A Commentary by John Stott

Romans 3:27-31.  Question 3: Do we, then, nullify the law by this faith? (31).
The law was the Jews most treasured possession. By ‘the law’ (Torah) they usually meant the Mosaic legislation, that is, the Pentateuch. Sometimes, however, because the word *torah* was derived from the verb ‘to instruct’, they extended its meaning to embrace the whole of Old Testament Scripture, conceived as divine instruction. How, then, would they react to Paul’s unremitting insistence that justification was by faith only, and that ‘the works of the law’ could not possibly provide a satisfactory basis for God’s acceptance? Paul seemed to them to set ‘law’ and ‘faith’ in opposition to each other, to exalt faith at the expense of law, and even to nullify the law altogether.
Paul denies this conclusion. Indeed, he affirms the contrary. *Do we, then, nullify the law by this faith?* he asks, and replies: *Not at all! Rather we uphold the law* (31), or ‘establish’ it (AV).  What does he mean? Our answer will depend on what connotation he is giving to ‘the law’ in this context. If he is referring to the Old Testament in general, then his gospel of justification by faith upholds rather than undermines it, by showing that the Old Testament itself taught the truth of justifying faith (cf. 3:21). If this interpretation is correct, verse 31 becomes a transition to Romans 4 in which the apostle argues that both Abraham and David were, in fact, justified by faith.
If, on the other hand, Paul is using ‘the law’ in its more restricted sense of the Mosaic law, then his assertion that faith upholds rather than nullifies the law may be understood in two ways. First, faith upholds the law by assigning to it its proper place in God’s purpose. In his scheme of salvation the function of the law is to expose and condemn sin, and so to keep sinners locked up in their guilt until Christ comes to liberate them through faith (see Gal. 3:21ff.). In this way the gospel and the law dovetail with each other, since the gospel justifies those whom the law condemns.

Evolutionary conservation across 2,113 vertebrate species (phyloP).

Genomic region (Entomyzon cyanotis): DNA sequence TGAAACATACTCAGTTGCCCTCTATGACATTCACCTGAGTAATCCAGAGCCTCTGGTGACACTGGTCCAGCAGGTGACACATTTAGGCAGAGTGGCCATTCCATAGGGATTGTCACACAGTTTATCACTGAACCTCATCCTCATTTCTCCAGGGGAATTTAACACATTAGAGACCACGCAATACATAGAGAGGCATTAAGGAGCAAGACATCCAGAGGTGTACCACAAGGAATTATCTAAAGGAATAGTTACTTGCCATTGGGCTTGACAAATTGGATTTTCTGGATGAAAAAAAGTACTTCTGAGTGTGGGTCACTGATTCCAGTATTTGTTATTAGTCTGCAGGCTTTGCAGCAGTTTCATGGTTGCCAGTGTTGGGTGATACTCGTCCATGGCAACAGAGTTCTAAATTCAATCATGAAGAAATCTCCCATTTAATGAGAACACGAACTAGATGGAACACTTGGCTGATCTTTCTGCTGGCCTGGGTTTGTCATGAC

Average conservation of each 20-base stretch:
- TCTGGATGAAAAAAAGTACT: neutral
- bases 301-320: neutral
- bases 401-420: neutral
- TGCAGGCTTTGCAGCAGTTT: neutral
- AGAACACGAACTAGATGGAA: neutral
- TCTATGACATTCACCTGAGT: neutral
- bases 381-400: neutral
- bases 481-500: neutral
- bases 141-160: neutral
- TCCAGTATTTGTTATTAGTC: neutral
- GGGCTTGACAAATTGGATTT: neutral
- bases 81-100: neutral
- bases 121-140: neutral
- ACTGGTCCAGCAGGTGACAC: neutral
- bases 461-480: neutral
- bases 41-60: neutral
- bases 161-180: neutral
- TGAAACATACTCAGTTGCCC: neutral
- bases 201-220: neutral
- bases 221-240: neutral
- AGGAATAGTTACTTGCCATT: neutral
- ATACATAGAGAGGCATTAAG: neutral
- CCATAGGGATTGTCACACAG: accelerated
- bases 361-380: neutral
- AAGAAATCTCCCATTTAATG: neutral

The alternative explanation of Paul’s statement sees it as his response to a different set of critics. These held that, by declaring justification to be by faith, not obedience, Paul was actively encouraging disobedience. This charge of antinomianism Paul will decisively refute in Romans 6-8. But he anticipates these chapters here by the simple affirmation that faith upholds the law. What he means, and will later elaborate, is that justified believers who live according to the Spirit fulfil the righteous requirements of the law (8:4; cf. 13:8, 10). It seems to me that this is the most likely explanation.
Here then are three implications – positive and negative – of the gospel of justification by faith alone. First, it humbles sinners and excludes boasting. Secondly, it unites believers and excludes discrimination. Thirdly, it upholds the law and excludes antinomianism. No boasting. No discrimination. No antinomianism. This is the apostle’s effective defence of the gospel against current criticisms.

Tomorrow: Romans 4:1-25 3). God’s righteousness illustrated in Abraham.
The John Stott Bible Study is taken from The Message of Romans. The Bible Speaks Today John Stott. Used by permission of Inter-Varsity Press UK, Nottingham. All rights reserved.